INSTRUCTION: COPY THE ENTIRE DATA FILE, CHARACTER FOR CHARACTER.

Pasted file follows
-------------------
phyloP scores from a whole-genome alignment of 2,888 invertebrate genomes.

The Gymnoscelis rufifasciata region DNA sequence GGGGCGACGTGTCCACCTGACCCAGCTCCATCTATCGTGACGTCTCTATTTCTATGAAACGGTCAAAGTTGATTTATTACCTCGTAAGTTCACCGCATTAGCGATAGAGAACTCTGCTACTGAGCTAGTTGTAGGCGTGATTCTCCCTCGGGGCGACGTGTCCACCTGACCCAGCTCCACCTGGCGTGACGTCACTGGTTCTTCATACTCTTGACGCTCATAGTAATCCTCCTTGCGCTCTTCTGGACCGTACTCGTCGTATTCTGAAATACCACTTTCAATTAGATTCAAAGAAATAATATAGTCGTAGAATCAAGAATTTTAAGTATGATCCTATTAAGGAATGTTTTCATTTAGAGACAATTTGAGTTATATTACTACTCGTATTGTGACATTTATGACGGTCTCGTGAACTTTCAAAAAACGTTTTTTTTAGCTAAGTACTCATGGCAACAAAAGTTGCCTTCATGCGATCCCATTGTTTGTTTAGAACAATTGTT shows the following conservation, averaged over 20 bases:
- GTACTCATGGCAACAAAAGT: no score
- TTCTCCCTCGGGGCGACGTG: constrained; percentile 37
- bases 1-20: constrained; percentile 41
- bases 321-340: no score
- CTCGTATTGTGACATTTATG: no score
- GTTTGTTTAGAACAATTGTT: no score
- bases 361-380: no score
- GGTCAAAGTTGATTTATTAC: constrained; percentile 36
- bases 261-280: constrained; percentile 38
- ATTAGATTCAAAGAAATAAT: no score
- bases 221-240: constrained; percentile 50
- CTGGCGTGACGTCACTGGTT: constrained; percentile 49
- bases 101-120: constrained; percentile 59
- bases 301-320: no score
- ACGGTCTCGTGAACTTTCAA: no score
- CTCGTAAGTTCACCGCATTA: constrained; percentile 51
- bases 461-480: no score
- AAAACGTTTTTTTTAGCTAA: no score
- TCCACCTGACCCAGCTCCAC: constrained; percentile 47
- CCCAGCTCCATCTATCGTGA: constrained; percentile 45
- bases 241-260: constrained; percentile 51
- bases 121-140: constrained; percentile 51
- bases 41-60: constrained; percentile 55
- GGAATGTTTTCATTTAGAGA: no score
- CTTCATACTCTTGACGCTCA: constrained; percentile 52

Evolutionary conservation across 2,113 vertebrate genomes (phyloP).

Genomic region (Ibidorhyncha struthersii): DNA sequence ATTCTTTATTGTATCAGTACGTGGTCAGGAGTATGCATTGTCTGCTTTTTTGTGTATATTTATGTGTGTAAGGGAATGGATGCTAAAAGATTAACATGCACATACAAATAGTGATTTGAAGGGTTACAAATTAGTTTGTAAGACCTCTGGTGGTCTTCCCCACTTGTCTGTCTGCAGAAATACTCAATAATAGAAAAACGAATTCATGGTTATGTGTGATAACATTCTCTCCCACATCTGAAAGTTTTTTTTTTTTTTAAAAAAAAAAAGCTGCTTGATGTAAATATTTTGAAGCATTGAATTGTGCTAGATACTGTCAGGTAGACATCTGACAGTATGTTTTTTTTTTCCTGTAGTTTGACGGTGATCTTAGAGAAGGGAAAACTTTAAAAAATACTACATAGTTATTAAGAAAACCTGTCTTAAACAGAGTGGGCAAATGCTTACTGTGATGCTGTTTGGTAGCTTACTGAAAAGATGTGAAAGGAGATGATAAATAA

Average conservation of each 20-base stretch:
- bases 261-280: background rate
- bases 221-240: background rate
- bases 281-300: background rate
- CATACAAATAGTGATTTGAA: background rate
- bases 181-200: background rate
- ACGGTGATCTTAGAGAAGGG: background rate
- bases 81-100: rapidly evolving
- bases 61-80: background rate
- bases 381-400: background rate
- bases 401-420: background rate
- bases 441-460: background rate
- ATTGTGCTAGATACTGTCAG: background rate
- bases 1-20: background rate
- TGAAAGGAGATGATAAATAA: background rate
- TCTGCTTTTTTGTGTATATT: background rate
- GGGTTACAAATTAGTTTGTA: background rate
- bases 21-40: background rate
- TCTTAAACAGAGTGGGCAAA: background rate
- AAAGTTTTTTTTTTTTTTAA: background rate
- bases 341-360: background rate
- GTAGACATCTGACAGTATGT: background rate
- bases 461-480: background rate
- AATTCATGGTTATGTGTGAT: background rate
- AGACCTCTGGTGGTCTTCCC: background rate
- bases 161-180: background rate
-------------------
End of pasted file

phyloP scores from a whole-genome alignment of 2,888 invertebrate genomes.

The Gymnoscelis rufifasciata region DNA sequence GGGGCGACGTGTCCACCTGACCCAGCTCCATCTATCGTGACGTCTCTATTTCTATGAAACGGTCAAAGTTGATTTATTACCTCGTAAGTTCACCGCATTAGCGATAGAGAACTCTGCTACTGAGCTAGTTGTAGGCGTGATTCTCCCTCGGGGCGACGTGTCCACCTGACCCAGCTCCACCTGGCGTGACGTCACTGGTTCTTCATACTCTTGACGCTCATAGTAATCCTCCTTGCGCTCTTCTGGACCGTACTCGTCGTATTCTGAAATACCACTTTCAATTAGATTCAAAGAAATAATATAGTCGTAGAATCAAGAATTTTAAGTATGATCCTATTAAGGAATGTTTTCATTTAGAGACAATTTGAGTTATATTACTACTCGTATTGTGACATTTATGACGGTCTCGTGAACTTTCAAAAAACGTTTTTTTTAGCTAAGTACTCATGGCAACAAAAGTTGCCTTCATGCGATCCCATTGTTTGTTTAGAACAATTGTT shows the following conservation, averaged over 20 bases:
- GTACTCATGGCAACAAAAGT: no score
- TTCTCCCTCGGGGCGACGTG: constrained; percentile 37
- bases 1-20: constrained; percentile 41
- bases 321-340: no score
- CTCGTATTGTGACATTTATG: no score
- GTTTGTTTAGAACAATTGTT: no score
- bases 361-380: no score
- GGTCAAAGTTGATTTATTAC: constrained; percentile 36
- bases 261-280: constrained; percentile 38
- ATTAGATTCAAAGAAATAAT: no score
- bases 221-240: constrained; percentile 50
- CTGGCGTGACGTCACTGGTT: constrained; percentile 49
- bases 101-120: constrained; percentile 59
- bases 301-320: no score
- ACGGTCTCGTGAACTTTCAA: no score
- CTCGTAAGTTCACCGCATTA: constrained; percentile 51
- bases 461-480: no score
- AAAACGTTTTTTTTAGCTAA: no score
- TCCACCTGACCCAGCTCCAC: constrained; percentile 47
- CCCAGCTCCATCTATCGTGA: constrained; percentile 45
- bases 241-260: constrained; percentile 51
- bases 121-140: constrained; percentile 51
- bases 41-60: constrained; percentile 55
- GGAATGTTTTCATTTAGAGA: no score
- CTTCATACTCTTGACGCTCA: constrained; percentile 52

Evolutionary conservation across 2,113 vertebrate genomes (phyloP).

Genomic region (Ibidorhyncha struthersii): DNA sequence ATTCTTTATTGTATCAGTACGTGGTCAGGAGTATGCATTGTCTGCTTTTTTGTGTATATTTATGTGTGTAAGGGAATGGATGCTAAAAGATTAACATGCACATACAAATAGTGATTTGAAGGGTTACAAATTAGTTTGTAAGACCTCTGGTGGTCTTCCCCACTTGTCTGTCTGCAGAAATACTCAATAATAGAAAAACGAATTCATGGTTATGTGTGATAACATTCTCTCCCACATCTGAAAGTTTTTTTTTTTTTTAAAAAAAAAAAGCTGCTTGATGTAAATATTTTGAAGCATTGAATTGTGCTAGATACTGTCAGGTAGACATCTGACAGTATGTTTTTTTTTTCCTGTAGTTTGACGGTGATCTTAGAGAAGGGAAAACTTTAAAAAATACTACATAGTTATTAAGAAAACCTGTCTTAAACAGAGTGGGCAAATGCTTACTGTGATGCTGTTTGGTAGCTTACTGAAAAGATGTGAAAGGAGATGATAAATAA

Average conservation of each 20-base stretch:
- bases 261-280: background rate
- bases 221-240: background rate
- bases 281-300: background rate
- CATACAAATAGTGATTTGAA: background rate
- bases 181-200: background rate
- ACGGTGATCTTAGAGAAGGG: background rate
- bases 81-100: rapidly evolving
- bases 61-80: background rate
- bases 381-400: background rate
- bases 401-420: background rate
- bases 441-460: background rate
- ATTGTGCTAGATACTGTCAG: background rate
- bases 1-20: background rate
- TGAAAGGAGATGATAAATAA: background rate
- TCTGCTTTTTTGTGTATATT: background rate
- GGGTTACAAATTAGTTTGTA: background rate
- bases 21-40: background rate
- TCTTAAACAGAGTGGGCAAA: background rate
- AAAGTTTTTTTTTTTTTTAA: background rate
- bases 341-360: background rate
- GTAGACATCTGACAGTATGT: background rate
- bases 461-480: background rate
- AATTCATGGTTATGTGTGAT: background rate
- AGACCTCTGGTGGTCTTCCC: background rate
- bases 161-180: background rate